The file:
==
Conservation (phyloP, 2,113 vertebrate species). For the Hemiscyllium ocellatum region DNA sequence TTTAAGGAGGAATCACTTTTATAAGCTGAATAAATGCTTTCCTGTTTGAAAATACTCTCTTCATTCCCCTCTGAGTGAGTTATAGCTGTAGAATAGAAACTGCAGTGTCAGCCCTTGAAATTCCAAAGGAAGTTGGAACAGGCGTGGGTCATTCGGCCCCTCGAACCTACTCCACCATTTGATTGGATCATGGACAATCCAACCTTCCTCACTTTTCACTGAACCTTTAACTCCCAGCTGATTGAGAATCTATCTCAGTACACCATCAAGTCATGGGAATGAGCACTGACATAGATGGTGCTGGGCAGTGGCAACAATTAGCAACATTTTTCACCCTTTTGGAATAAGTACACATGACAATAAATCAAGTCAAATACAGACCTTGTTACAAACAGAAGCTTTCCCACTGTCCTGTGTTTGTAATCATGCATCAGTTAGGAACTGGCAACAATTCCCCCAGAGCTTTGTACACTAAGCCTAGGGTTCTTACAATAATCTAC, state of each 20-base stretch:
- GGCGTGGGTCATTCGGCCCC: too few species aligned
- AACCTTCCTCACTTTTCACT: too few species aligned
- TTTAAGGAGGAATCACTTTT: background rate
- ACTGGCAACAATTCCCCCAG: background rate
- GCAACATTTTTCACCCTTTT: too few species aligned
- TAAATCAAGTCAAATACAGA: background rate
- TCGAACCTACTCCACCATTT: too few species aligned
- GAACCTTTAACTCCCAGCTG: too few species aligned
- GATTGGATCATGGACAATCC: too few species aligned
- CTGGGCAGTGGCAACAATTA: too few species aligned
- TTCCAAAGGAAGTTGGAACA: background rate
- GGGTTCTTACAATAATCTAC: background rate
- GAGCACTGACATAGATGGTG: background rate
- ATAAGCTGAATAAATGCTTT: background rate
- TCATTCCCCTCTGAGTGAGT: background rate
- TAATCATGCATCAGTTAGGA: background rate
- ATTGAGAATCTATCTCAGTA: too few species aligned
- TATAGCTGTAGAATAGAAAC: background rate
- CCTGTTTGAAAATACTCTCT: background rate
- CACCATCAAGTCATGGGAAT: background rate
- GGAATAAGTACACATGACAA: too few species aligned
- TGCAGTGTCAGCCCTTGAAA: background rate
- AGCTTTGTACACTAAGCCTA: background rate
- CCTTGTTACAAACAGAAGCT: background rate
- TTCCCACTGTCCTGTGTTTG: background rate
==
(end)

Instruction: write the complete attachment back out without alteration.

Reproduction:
Conservation (phyloP, 2,113 vertebrate species). For the Hemiscyllium ocellatum region DNA sequence TTTAAGGAGGAATCACTTTTATAAGCTGAATAAATGCTTTCCTGTTTGAAAATACTCTCTTCATTCCCCTCTGAGTGAGTTATAGCTGTAGAATAGAAACTGCAGTGTCAGCCCTTGAAATTCCAAAGGAAGTTGGAACAGGCGTGGGTCATTCGGCCCCTCGAACCTACTCCACCATTTGATTGGATCATGGACAATCCAACCTTCCTCACTTTTCACTGAACCTTTAACTCCCAGCTGATTGAGAATCTATCTCAGTACACCATCAAGTCATGGGAATGAGCACTGACATAGATGGTGCTGGGCAGTGGCAACAATTAGCAACATTTTTCACCCTTTTGGAATAAGTACACATGACAATAAATCAAGTCAAATACAGACCTTGTTACAAACAGAAGCTTTCCCACTGTCCTGTGTTTGTAATCATGCATCAGTTAGGAACTGGCAACAATTCCCCCAGAGCTTTGTACACTAAGCCTAGGGTTCTTACAATAATCTAC, state of each 20-base stretch:
- GGCGTGGGTCATTCGGCCCC: too few species aligned
- AACCTTCCTCACTTTTCACT: too few species aligned
- TTTAAGGAGGAATCACTTTT: background rate
- ACTGGCAACAATTCCCCCAG: background rate
- GCAACATTTTTCACCCTTTT: too few species aligned
- TAAATCAAGTCAAATACAGA: background rate
- TCGAACCTACTCCACCATTT: too few species aligned
- GAACCTTTAACTCCCAGCTG: too few species aligned
- GATTGGATCATGGACAATCC: too few species aligned
- CTGGGCAGTGGCAACAATTA: too few species aligned
- TTCCAAAGGAAGTTGGAACA: background rate
- GGGTTCTTACAATAATCTAC: background rate
- GAGCACTGACATAGATGGTG: background rate
- ATAAGCTGAATAAATGCTTT: background rate
- TCATTCCCCTCTGAGTGAGT: background rate
- TAATCATGCATCAGTTAGGA: background rate
- ATTGAGAATCTATCTCAGTA: too few species aligned
- TATAGCTGTAGAATAGAAAC: background rate
- CCTGTTTGAAAATACTCTCT: background rate
- CACCATCAAGTCATGGGAAT: background rate
- GGAATAAGTACACATGACAA: too few species aligned
- TGCAGTGTCAGCCCTTGAAA: background rate
- AGCTTTGTACACTAAGCCTA: background rate
- CCTTGTTACAAACAGAAGCT: background rate
- TTCCCACTGTCCTGTGTTTG: background rate